Nowadays, perhaps because of more savvy bettors, and Vegas taking into account the trends, the favorites have had a little more success in the first round (pendulum going too far) and the lines in the second round are tighter. Good news, bad news there.

Good news if you got a feeling about a team and a line don't worry about the old trends go with your gut. If you want to bet a game but know nothing about the two, in the first round lean more to the favorites, and in the second round, flip a coin, pick your favorite color or have fun rooting for the underdog.

You'll notice that oft times a team may be an underdog according to seed but a favorite according to Vegas. As far as brackets go, those teams have a high return of wins, so take that into account as far as advancing lower seeds. Many in your bracket pool probably won't be looking at the lines when they make their picks and won't know how good a particular underdog is.

Also, when the analysts all love a team--listen to them. Sucks that it's paint by numbers but these guys have sniffed out teams that have won early round games in years past. Look for quasi-consensus. Sienna was on everybody's tongue the last couple of years and sure enough they won. Davidson's run was a little deeper than most thought but EVERYBODY was telling you how dangerous they were.

Interested fact about Davidson, and how they contradict the principle there is no such thing is a good loss. That squad played a tough regular season schedule but lost to every big name team they played. Didn't win one single meaningful game. Fortunately for them they won their conference because they might not have merited selection had they not. Once there they discovered how to beat big teams and almost went to the final four.

So look for little teams that had tough schedules and don't dock them too much if they lost a lot of tough (close) games. Cornell didn't beat anybody of note, but on the road they almost beat Kansas. Arguably, their resume justifies their seed despite Jay Bilas telling you they should be a five, but he is right about their ability far exceeding their placement.

Their first round opponent Temple is a tough, disciplined team and really got the shaft not only with their crappy seed but getting Cornell as their opponent. I'll get to more on the A10 in my next post as they have three teams that could be bracket busters only because the public and the BCS committee members don't realize how good that league is.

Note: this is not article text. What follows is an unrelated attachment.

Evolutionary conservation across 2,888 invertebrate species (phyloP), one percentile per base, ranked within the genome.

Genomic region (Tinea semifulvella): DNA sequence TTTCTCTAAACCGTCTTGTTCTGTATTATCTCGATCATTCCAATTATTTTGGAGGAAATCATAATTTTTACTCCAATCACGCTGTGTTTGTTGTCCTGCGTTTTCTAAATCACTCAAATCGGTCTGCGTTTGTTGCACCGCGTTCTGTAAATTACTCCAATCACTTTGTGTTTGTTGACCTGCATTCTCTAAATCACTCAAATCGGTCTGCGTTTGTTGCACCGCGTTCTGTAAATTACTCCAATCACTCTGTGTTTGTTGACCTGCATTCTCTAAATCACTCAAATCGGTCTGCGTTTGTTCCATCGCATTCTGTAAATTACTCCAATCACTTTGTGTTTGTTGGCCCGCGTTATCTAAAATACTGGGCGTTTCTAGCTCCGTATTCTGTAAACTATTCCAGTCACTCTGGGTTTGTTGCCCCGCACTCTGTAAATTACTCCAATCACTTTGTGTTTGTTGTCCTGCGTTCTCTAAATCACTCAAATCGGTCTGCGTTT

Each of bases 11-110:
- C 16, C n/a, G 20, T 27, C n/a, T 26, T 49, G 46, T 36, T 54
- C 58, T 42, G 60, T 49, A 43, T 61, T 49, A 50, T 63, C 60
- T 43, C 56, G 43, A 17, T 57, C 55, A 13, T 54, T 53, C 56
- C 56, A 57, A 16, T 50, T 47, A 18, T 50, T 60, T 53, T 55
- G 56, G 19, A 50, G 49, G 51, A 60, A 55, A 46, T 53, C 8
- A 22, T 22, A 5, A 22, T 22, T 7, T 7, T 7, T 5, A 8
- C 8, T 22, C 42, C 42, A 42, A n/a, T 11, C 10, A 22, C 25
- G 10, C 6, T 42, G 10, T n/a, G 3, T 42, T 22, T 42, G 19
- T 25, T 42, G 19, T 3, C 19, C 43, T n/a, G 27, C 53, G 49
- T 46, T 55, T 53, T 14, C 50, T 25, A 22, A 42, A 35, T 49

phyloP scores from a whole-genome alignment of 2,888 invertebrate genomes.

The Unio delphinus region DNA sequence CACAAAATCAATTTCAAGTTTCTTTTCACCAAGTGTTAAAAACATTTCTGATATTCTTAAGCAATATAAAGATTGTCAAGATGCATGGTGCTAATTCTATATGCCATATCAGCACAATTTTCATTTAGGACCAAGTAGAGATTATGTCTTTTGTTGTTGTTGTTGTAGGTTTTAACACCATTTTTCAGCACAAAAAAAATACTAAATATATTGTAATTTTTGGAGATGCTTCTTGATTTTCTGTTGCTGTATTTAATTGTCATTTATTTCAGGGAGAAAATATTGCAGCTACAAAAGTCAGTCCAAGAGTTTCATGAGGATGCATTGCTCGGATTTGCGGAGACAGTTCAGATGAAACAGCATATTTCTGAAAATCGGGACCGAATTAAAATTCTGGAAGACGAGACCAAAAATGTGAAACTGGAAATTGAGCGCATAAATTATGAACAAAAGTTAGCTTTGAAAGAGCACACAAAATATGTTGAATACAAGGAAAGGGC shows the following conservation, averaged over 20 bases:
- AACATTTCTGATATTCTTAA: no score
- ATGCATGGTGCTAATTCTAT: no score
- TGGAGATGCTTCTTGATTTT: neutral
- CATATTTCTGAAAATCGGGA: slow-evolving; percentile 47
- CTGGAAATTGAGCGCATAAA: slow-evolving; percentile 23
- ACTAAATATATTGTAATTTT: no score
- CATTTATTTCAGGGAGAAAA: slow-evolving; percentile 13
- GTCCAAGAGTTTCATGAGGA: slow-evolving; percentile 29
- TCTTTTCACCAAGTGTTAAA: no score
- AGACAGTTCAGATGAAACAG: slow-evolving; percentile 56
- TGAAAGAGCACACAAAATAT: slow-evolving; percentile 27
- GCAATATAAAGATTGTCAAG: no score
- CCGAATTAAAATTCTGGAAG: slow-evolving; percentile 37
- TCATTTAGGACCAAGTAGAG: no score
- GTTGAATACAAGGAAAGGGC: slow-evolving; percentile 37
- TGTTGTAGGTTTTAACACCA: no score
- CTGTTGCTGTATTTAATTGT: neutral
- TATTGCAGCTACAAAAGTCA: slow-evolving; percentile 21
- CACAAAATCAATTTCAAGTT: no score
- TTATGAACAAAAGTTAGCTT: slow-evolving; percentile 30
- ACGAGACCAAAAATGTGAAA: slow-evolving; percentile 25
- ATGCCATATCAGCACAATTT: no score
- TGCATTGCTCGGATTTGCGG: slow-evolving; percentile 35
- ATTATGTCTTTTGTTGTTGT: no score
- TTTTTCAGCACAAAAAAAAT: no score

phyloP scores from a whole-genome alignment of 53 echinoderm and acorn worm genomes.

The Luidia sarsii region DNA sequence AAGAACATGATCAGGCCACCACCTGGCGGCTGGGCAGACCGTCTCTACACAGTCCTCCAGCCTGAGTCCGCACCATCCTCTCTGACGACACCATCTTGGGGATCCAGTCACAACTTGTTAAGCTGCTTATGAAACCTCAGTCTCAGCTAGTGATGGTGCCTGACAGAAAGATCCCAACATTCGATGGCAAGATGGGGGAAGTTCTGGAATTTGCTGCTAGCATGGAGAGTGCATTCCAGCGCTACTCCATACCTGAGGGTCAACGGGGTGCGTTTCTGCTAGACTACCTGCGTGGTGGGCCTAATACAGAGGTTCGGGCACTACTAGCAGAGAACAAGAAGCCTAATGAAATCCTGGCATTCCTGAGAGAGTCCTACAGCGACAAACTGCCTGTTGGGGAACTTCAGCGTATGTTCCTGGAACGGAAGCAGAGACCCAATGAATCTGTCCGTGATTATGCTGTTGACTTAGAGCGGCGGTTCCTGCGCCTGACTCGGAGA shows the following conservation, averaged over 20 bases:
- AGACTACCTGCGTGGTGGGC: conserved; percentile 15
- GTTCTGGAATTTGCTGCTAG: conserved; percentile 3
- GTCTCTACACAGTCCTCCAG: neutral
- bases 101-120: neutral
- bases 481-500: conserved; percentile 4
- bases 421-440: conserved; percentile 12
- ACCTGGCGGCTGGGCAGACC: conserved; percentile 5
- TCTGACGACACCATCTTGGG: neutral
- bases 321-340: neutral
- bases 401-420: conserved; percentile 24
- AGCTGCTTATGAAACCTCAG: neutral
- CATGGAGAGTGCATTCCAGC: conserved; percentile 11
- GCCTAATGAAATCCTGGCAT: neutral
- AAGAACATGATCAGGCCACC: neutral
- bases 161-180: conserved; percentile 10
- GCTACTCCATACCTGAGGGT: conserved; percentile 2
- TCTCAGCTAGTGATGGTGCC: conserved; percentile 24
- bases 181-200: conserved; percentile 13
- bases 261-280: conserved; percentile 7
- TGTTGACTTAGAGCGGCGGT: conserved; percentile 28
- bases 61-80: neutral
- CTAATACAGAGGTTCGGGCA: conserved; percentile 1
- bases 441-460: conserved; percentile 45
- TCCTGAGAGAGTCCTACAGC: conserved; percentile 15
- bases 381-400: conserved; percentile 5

Staying on point with sports betting trends from the first round you also want to look for team names from the lesser conferences you've seen a lot of, because experience equals first round success. And don't fall in love with teams that ran hot in conference tournaments. If for most of the year they were mediocre, don't think they are suddenly good.

Friday, March 12, 2010

Poker Cash Game afterwards part III

I later got into a hand with a guy that was steaming and he was just firing bets into the pot. I had top pair (jack maybe with a weak kicker). The draws missed and he put out a big bet. I had already seen him bet draws, and bluff when they missed. I had better than a bluff catcher but then I saw him staring off into the distance, head up, looking like he didn't want to scare me away. I folded but I really wish I knew what he held.

My chip stack went up and down. I would have made a nice profit on a hand with top pair king kicker, then this idiot stuck around for a gut shot draw wheel draw, hit it and didn't even bet it. Okay, he was an idiot but... I got a great disdain for people that chase these improbable draws, hit them, and never bet their made hands to give them anywhere close to the value to draw. One of the problems I think I'd have with Omaha is knowing what I should be to make chasing the right play if I catch. I'm a guy that would need some Omaha Tips.

I thought my hand was good but there was another guy in the pot so I didn't want to play that big of pot with just one pair. Anyway, based on the pot size I'd have to stack off if I wanted to bet some hands out. The other dude called as well. Lucky for me when the first dude flipped his rivered bullshit wheel hand.

The guy changed tables, so did another idiot that was burning through buy-ins and Heinkends at our table, but craved the action at the 2-5. Please don't leave, please don't leave, please don't leave, I tried to will the two doctors to stick with our table but they left. It's not that doctors are stupid, it's just that their egos don't allow them to realize being smart and being good at poker with no experience doesn't go hand in hand.